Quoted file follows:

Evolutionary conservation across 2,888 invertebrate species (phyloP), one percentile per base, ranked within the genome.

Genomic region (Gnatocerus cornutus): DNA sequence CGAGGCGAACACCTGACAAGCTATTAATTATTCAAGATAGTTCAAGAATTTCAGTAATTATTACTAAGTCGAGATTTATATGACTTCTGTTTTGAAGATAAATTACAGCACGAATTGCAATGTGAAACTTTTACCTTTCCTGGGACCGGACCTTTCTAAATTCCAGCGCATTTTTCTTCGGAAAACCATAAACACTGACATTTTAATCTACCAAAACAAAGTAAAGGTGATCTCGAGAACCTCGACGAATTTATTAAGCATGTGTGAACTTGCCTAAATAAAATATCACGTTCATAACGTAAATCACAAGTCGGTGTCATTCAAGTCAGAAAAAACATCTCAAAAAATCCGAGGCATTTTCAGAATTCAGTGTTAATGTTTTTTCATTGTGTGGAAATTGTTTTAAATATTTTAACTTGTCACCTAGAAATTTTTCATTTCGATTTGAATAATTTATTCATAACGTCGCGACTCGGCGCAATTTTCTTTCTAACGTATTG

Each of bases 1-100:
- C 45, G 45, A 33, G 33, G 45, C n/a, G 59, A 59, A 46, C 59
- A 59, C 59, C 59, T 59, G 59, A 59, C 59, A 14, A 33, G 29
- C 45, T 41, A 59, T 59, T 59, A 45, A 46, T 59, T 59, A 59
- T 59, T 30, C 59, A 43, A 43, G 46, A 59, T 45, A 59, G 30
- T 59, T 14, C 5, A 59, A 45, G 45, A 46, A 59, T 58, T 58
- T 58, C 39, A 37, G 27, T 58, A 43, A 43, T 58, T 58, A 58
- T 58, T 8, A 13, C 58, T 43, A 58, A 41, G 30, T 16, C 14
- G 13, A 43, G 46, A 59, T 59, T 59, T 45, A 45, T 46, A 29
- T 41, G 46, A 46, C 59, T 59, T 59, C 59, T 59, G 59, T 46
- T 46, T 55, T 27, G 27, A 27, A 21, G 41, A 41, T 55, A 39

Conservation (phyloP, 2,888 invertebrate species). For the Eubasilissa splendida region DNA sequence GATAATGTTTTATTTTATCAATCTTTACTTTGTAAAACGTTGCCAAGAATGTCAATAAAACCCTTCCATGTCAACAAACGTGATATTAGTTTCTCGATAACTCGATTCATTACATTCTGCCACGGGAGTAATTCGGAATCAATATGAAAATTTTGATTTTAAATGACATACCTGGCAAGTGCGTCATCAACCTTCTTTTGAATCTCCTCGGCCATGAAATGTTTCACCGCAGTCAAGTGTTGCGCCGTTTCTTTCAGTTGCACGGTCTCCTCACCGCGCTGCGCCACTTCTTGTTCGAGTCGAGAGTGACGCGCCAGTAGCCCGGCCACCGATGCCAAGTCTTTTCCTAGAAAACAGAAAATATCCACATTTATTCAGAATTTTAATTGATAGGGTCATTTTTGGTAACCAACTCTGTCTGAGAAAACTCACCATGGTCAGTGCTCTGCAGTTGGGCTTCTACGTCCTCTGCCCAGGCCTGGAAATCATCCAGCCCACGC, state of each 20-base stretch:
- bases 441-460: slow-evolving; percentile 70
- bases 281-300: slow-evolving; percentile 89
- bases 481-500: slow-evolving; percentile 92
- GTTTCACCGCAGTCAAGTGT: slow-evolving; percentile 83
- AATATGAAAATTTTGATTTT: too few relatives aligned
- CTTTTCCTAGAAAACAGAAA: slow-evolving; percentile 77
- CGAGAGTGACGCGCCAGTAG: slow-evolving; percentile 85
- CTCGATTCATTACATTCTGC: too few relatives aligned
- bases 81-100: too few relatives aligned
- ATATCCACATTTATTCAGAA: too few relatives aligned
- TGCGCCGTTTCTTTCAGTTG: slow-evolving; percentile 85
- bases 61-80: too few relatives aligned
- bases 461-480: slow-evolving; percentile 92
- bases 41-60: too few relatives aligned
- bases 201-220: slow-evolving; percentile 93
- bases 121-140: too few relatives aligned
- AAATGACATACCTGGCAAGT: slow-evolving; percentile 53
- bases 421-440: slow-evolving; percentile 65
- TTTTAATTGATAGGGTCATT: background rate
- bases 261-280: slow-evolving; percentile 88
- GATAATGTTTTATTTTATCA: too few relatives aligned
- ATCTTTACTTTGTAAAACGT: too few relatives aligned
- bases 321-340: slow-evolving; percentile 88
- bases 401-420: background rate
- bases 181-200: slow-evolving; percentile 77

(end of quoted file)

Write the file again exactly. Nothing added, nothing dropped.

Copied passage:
Evolutionary conservation across 2,888 invertebrate species (phyloP), one percentile per base, ranked within the genome.

Genomic region (Gnatocerus cornutus): DNA sequence CGAGGCGAACACCTGACAAGCTATTAATTATTCAAGATAGTTCAAGAATTTCAGTAATTATTACTAAGTCGAGATTTATATGACTTCTGTTTTGAAGATAAATTACAGCACGAATTGCAATGTGAAACTTTTACCTTTCCTGGGACCGGACCTTTCTAAATTCCAGCGCATTTTTCTTCGGAAAACCATAAACACTGACATTTTAATCTACCAAAACAAAGTAAAGGTGATCTCGAGAACCTCGACGAATTTATTAAGCATGTGTGAACTTGCCTAAATAAAATATCACGTTCATAACGTAAATCACAAGTCGGTGTCATTCAAGTCAGAAAAAACATCTCAAAAAATCCGAGGCATTTTCAGAATTCAGTGTTAATGTTTTTTCATTGTGTGGAAATTGTTTTAAATATTTTAACTTGTCACCTAGAAATTTTTCATTTCGATTTGAATAATTTATTCATAACGTCGCGACTCGGCGCAATTTTCTTTCTAACGTATTG

Each of bases 1-100:
- C 45, G 45, A 33, G 33, G 45, C n/a, G 59, A 59, A 46, C 59
- A 59, C 59, C 59, T 59, G 59, A 59, C 59, A 14, A 33, G 29
- C 45, T 41, A 59, T 59, T 59, A 45, A 46, T 59, T 59, A 59
- T 59, T 30, C 59, A 43, A 43, G 46, A 59, T 45, A 59, G 30
- T 59, T 14, C 5, A 59, A 45, G 45, A 46, A 59, T 58, T 58
- T 58, C 39, A 37, G 27, T 58, A 43, A 43, T 58, T 58, A 58
- T 58, T 8, A 13, C 58, T 43, A 58, A 41, G 30, T 16, C 14
- G 13, A 43, G 46, A 59, T 59, T 59, T 45, A 45, T 46, A 29
- T 41, G 46, A 46, C 59, T 59, T 59, C 59, T 59, G 59, T 46
- T 46, T 55, T 27, G 27, A 27, A 21, G 41, A 41, T 55, A 39

Conservation (phyloP, 2,888 invertebrate species). For the Eubasilissa splendida region DNA sequence GATAATGTTTTATTTTATCAATCTTTACTTTGTAAAACGTTGCCAAGAATGTCAATAAAACCCTTCCATGTCAACAAACGTGATATTAGTTTCTCGATAACTCGATTCATTACATTCTGCCACGGGAGTAATTCGGAATCAATATGAAAATTTTGATTTTAAATGACATACCTGGCAAGTGCGTCATCAACCTTCTTTTGAATCTCCTCGGCCATGAAATGTTTCACCGCAGTCAAGTGTTGCGCCGTTTCTTTCAGTTGCACGGTCTCCTCACCGCGCTGCGCCACTTCTTGTTCGAGTCGAGAGTGACGCGCCAGTAGCCCGGCCACCGATGCCAAGTCTTTTCCTAGAAAACAGAAAATATCCACATTTATTCAGAATTTTAATTGATAGGGTCATTTTTGGTAACCAACTCTGTCTGAGAAAACTCACCATGGTCAGTGCTCTGCAGTTGGGCTTCTACGTCCTCTGCCCAGGCCTGGAAATCATCCAGCCCACGC, state of each 20-base stretch:
- bases 441-460: slow-evolving; percentile 70
- bases 281-300: slow-evolving; percentile 89
- bases 481-500: slow-evolving; percentile 92
- GTTTCACCGCAGTCAAGTGT: slow-evolving; percentile 83
- AATATGAAAATTTTGATTTT: too few relatives aligned
- CTTTTCCTAGAAAACAGAAA: slow-evolving; percentile 77
- CGAGAGTGACGCGCCAGTAG: slow-evolving; percentile 85
- CTCGATTCATTACATTCTGC: too few relatives aligned
- bases 81-100: too few relatives aligned
- ATATCCACATTTATTCAGAA: too few relatives aligned
- TGCGCCGTTTCTTTCAGTTG: slow-evolving; percentile 85
- bases 61-80: too few relatives aligned
- bases 461-480: slow-evolving; percentile 92
- bases 41-60: too few relatives aligned
- bases 201-220: slow-evolving; percentile 93
- bases 121-140: too few relatives aligned
- AAATGACATACCTGGCAAGT: slow-evolving; percentile 53
- bases 421-440: slow-evolving; percentile 65
- TTTTAATTGATAGGGTCATT: background rate
- bases 261-280: slow-evolving; percentile 88
- GATAATGTTTTATTTTATCA: too few relatives aligned
- ATCTTTACTTTGTAAAACGT: too few relatives aligned
- bases 321-340: slow-evolving; percentile 88
- bases 401-420: background rate
- bases 181-200: slow-evolving; percentile 77